L’atelier médicament est un espace libre de présentation et de discussion entre économistes de la santé et décideurs dans le domaine du médicament et des dispositifs médicaux.
La deuxième séance de l’Atelier Médicaments aura lieu le jeudi 9 juin de 17 à 19h à l’Hôtel-Dieu (Amphi Dupuytren), Paris. Le programme est le suivant :
“Inequities in cancer drug development in terms of unmet medical need”
Iván Tzintzun, Hospinnomics
Eliana Barrenho, Imperial College London & OECD
Réka Halmai, Hospinnomics
Marisa Miraldo, Centre for Health Economics and Policy Innovation, ICL Setti Raïs Ali, Hospinnomics
Léa Toulemon, Institut des Politiques Publiques, PSE
Jean-Claude K. Dupont, Responsable de la cellule éthique, Institut Pasteur Lise Rochaix, Hospinnomics & Université Paris 1 Panthéon-Sorbonne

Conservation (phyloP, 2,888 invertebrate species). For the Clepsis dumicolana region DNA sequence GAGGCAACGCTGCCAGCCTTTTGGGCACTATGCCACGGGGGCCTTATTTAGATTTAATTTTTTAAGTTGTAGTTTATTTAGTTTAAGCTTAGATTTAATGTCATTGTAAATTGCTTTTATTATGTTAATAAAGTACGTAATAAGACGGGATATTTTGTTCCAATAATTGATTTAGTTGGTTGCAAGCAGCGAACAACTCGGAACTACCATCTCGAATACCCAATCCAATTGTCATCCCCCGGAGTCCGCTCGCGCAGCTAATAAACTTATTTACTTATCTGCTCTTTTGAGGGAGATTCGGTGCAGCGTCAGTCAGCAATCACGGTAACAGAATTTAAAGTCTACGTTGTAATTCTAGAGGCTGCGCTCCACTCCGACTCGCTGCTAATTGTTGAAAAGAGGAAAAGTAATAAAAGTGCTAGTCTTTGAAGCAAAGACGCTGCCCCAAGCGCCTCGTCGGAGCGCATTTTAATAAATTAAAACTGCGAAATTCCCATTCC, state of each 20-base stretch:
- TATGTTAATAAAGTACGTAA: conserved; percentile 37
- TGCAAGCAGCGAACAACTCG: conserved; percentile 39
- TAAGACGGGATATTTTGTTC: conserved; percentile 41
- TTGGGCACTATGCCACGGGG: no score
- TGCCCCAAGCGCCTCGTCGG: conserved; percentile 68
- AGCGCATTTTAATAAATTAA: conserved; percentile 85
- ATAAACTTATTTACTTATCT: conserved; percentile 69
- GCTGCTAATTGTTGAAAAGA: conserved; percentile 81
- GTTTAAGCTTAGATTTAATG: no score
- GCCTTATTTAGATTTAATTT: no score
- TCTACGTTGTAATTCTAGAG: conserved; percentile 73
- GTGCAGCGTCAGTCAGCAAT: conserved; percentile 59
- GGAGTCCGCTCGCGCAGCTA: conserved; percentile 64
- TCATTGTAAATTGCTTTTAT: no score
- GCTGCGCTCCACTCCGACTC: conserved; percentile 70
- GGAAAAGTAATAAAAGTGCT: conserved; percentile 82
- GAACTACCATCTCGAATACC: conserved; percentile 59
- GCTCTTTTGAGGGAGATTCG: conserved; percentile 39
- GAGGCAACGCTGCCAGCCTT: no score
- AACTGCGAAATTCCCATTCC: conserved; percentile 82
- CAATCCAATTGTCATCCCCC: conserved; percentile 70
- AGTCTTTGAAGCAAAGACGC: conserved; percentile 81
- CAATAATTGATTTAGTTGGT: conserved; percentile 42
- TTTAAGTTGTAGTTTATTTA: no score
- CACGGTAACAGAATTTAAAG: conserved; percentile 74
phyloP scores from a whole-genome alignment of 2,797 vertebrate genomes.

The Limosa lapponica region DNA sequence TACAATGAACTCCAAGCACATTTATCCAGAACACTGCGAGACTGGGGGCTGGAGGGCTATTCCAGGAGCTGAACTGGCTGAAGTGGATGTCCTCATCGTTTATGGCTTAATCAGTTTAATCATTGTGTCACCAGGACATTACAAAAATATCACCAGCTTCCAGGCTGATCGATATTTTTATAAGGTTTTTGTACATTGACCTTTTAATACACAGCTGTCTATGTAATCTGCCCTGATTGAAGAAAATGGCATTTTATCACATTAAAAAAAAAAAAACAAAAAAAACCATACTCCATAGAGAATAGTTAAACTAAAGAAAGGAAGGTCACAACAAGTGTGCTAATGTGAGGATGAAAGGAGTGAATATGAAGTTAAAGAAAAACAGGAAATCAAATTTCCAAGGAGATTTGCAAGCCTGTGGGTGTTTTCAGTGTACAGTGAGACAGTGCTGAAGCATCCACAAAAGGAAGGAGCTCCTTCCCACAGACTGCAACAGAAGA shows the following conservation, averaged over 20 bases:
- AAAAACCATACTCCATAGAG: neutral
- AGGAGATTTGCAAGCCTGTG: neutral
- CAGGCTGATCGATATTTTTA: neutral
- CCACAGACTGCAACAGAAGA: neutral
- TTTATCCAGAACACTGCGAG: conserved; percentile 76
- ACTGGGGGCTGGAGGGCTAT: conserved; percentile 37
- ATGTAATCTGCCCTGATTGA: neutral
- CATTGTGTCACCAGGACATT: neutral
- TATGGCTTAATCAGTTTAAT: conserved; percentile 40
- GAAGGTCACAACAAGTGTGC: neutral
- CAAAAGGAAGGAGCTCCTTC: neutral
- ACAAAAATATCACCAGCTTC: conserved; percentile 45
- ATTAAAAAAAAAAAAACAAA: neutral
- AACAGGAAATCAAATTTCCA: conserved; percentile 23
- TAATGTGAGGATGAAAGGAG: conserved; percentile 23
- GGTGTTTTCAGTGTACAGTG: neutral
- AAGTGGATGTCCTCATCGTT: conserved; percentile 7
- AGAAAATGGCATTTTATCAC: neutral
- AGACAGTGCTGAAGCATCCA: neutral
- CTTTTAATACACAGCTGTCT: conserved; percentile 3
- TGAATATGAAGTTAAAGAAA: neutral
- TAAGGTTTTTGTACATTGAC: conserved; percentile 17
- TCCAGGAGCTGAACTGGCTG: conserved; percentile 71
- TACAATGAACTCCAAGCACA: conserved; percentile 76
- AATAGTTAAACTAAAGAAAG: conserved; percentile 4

This study measures inequality and inequity in the distribution of clinical trials on cancer drug development between 1996 and 2016, comparing the number of clinical trials with cancer need, proxied by prevalence, incidence, or survival rates for both rare and non-rare cancers. We leverage a unique global database of clinical trials activity and costs between 1996 and 2016, constructed for 227 different cancer types to measure for rare and non-rare cancers: i) inequalities and inequity of clinical trial activity, considering all trials as well as split by R&D stage; ii) inequalities and ineq- uity in R&D investment proxied by trial enrollment and duration; iii) evolution of inequity over time. Inequalities are measured with concentration curves and indices and inequities measured with the health inequity index. We find four important results. First, we show pro-low need inequity across cancer types for both rare and non-rare cancers, for all need proxies. Second, we show inequity differs across R&D stages and between rare and non-rare cancers. The distribution of clinical trials for non-rare cancers disproportionately favors low-need non-rare cancers from earlier to later stag- es of R&D, whilst for rare cancers this only occurs in Phase 2 trials. Third, inequity analyses in R&D investment show that only trial enrollment for rare cancers and trial duration for non-rare cancers are disproportionately concentrated among low-need cancers. Finally, while pro-low need inequity has persisted between 1996 and 2016 for non-rare cancers, it has faded for rare cancers post-EU orphan drugs’ legislation.